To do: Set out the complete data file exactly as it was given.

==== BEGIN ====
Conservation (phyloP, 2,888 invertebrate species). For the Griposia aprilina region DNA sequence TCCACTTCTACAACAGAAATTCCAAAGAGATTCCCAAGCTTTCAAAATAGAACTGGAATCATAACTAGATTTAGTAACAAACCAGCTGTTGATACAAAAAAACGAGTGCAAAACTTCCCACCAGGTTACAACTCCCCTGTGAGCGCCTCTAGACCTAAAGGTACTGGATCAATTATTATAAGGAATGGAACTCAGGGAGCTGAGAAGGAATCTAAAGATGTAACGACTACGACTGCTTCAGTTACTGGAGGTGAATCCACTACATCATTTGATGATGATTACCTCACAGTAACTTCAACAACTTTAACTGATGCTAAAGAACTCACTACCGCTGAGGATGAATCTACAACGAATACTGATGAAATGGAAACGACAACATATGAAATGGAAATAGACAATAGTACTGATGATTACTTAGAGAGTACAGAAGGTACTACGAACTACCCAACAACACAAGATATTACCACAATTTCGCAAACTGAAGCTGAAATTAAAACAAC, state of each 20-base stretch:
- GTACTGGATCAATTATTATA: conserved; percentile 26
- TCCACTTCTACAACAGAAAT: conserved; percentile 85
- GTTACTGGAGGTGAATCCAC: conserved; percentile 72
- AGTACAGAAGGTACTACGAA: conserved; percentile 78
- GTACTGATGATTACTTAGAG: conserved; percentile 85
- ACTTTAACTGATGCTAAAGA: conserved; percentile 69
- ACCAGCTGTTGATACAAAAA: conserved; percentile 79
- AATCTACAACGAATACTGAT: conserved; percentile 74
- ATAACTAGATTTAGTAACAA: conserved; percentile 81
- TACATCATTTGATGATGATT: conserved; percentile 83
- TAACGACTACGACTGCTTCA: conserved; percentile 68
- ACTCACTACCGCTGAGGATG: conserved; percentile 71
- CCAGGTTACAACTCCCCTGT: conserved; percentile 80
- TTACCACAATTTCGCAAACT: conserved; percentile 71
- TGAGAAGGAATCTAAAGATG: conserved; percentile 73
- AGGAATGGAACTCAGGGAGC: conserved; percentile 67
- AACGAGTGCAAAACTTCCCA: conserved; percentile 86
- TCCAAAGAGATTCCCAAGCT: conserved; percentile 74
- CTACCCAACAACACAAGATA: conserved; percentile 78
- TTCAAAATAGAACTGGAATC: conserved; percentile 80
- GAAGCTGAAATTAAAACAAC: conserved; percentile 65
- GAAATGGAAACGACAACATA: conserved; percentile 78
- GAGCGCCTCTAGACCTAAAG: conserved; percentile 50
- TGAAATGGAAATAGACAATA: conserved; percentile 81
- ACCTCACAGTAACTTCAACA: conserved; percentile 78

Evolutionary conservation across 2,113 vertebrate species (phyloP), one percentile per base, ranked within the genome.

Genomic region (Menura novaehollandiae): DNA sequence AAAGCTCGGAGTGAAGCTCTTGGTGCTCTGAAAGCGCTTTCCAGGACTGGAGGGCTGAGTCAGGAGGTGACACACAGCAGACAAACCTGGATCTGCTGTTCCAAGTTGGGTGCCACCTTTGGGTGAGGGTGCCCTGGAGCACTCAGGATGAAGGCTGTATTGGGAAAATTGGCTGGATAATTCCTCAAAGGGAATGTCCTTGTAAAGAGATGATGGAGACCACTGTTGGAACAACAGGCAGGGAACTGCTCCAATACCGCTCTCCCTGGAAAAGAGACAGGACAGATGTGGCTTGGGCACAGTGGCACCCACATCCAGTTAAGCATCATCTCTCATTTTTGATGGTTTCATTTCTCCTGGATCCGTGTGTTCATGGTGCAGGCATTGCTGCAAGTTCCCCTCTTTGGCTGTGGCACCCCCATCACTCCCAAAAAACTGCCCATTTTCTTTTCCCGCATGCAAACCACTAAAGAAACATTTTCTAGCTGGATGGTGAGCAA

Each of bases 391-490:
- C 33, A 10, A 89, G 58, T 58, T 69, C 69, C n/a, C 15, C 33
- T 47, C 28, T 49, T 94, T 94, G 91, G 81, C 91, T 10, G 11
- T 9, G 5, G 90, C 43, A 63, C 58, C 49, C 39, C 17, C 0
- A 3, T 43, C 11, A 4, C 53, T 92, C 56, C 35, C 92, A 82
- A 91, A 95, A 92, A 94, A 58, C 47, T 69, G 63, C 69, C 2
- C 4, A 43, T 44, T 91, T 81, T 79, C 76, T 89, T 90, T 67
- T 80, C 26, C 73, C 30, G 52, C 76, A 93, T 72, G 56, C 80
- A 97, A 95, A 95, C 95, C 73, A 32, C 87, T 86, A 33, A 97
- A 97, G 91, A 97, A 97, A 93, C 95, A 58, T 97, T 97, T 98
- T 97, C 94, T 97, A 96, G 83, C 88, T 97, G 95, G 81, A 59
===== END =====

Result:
Conservation (phyloP, 2,888 invertebrate species). For the Griposia aprilina region DNA sequence TCCACTTCTACAACAGAAATTCCAAAGAGATTCCCAAGCTTTCAAAATAGAACTGGAATCATAACTAGATTTAGTAACAAACCAGCTGTTGATACAAAAAAACGAGTGCAAAACTTCCCACCAGGTTACAACTCCCCTGTGAGCGCCTCTAGACCTAAAGGTACTGGATCAATTATTATAAGGAATGGAACTCAGGGAGCTGAGAAGGAATCTAAAGATGTAACGACTACGACTGCTTCAGTTACTGGAGGTGAATCCACTACATCATTTGATGATGATTACCTCACAGTAACTTCAACAACTTTAACTGATGCTAAAGAACTCACTACCGCTGAGGATGAATCTACAACGAATACTGATGAAATGGAAACGACAACATATGAAATGGAAATAGACAATAGTACTGATGATTACTTAGAGAGTACAGAAGGTACTACGAACTACCCAACAACACAAGATATTACCACAATTTCGCAAACTGAAGCTGAAATTAAAACAAC, state of each 20-base stretch:
- GTACTGGATCAATTATTATA: conserved; percentile 26
- TCCACTTCTACAACAGAAAT: conserved; percentile 85
- GTTACTGGAGGTGAATCCAC: conserved; percentile 72
- AGTACAGAAGGTACTACGAA: conserved; percentile 78
- GTACTGATGATTACTTAGAG: conserved; percentile 85
- ACTTTAACTGATGCTAAAGA: conserved; percentile 69
- ACCAGCTGTTGATACAAAAA: conserved; percentile 79
- AATCTACAACGAATACTGAT: conserved; percentile 74
- ATAACTAGATTTAGTAACAA: conserved; percentile 81
- TACATCATTTGATGATGATT: conserved; percentile 83
- TAACGACTACGACTGCTTCA: conserved; percentile 68
- ACTCACTACCGCTGAGGATG: conserved; percentile 71
- CCAGGTTACAACTCCCCTGT: conserved; percentile 80
- TTACCACAATTTCGCAAACT: conserved; percentile 71
- TGAGAAGGAATCTAAAGATG: conserved; percentile 73
- AGGAATGGAACTCAGGGAGC: conserved; percentile 67
- AACGAGTGCAAAACTTCCCA: conserved; percentile 86
- TCCAAAGAGATTCCCAAGCT: conserved; percentile 74
- CTACCCAACAACACAAGATA: conserved; percentile 78
- TTCAAAATAGAACTGGAATC: conserved; percentile 80
- GAAGCTGAAATTAAAACAAC: conserved; percentile 65
- GAAATGGAAACGACAACATA: conserved; percentile 78
- GAGCGCCTCTAGACCTAAAG: conserved; percentile 50
- TGAAATGGAAATAGACAATA: conserved; percentile 81
- ACCTCACAGTAACTTCAACA: conserved; percentile 78

Evolutionary conservation across 2,113 vertebrate species (phyloP), one percentile per base, ranked within the genome.

Genomic region (Menura novaehollandiae): DNA sequence AAAGCTCGGAGTGAAGCTCTTGGTGCTCTGAAAGCGCTTTCCAGGACTGGAGGGCTGAGTCAGGAGGTGACACACAGCAGACAAACCTGGATCTGCTGTTCCAAGTTGGGTGCCACCTTTGGGTGAGGGTGCCCTGGAGCACTCAGGATGAAGGCTGTATTGGGAAAATTGGCTGGATAATTCCTCAAAGGGAATGTCCTTGTAAAGAGATGATGGAGACCACTGTTGGAACAACAGGCAGGGAACTGCTCCAATACCGCTCTCCCTGGAAAAGAGACAGGACAGATGTGGCTTGGGCACAGTGGCACCCACATCCAGTTAAGCATCATCTCTCATTTTTGATGGTTTCATTTCTCCTGGATCCGTGTGTTCATGGTGCAGGCATTGCTGCAAGTTCCCCTCTTTGGCTGTGGCACCCCCATCACTCCCAAAAAACTGCCCATTTTCTTTTCCCGCATGCAAACCACTAAAGAAACATTTTCTAGCTGGATGGTGAGCAA

Each of bases 391-490:
- C 33, A 10, A 89, G 58, T 58, T 69, C 69, C n/a, C 15, C 33
- T 47, C 28, T 49, T 94, T 94, G 91, G 81, C 91, T 10, G 11
- T 9, G 5, G 90, C 43, A 63, C 58, C 49, C 39, C 17, C 0
- A 3, T 43, C 11, A 4, C 53, T 92, C 56, C 35, C 92, A 82
- A 91, A 95, A 92, A 94, A 58, C 47, T 69, G 63, C 69, C 2
- C 4, A 43, T 44, T 91, T 81, T 79, C 76, T 89, T 90, T 67
- T 80, C 26, C 73, C 30, G 52, C 76, A 93, T 72, G 56, C 80
- A 97, A 95, A 95, C 95, C 73, A 32, C 87, T 86, A 33, A 97
- A 97, G 91, A 97, A 97, A 93, C 95, A 58, T 97, T 97, T 98
- T 97, C 94, T 97, A 96, G 83, C 88, T 97, G 95, G 81, A 59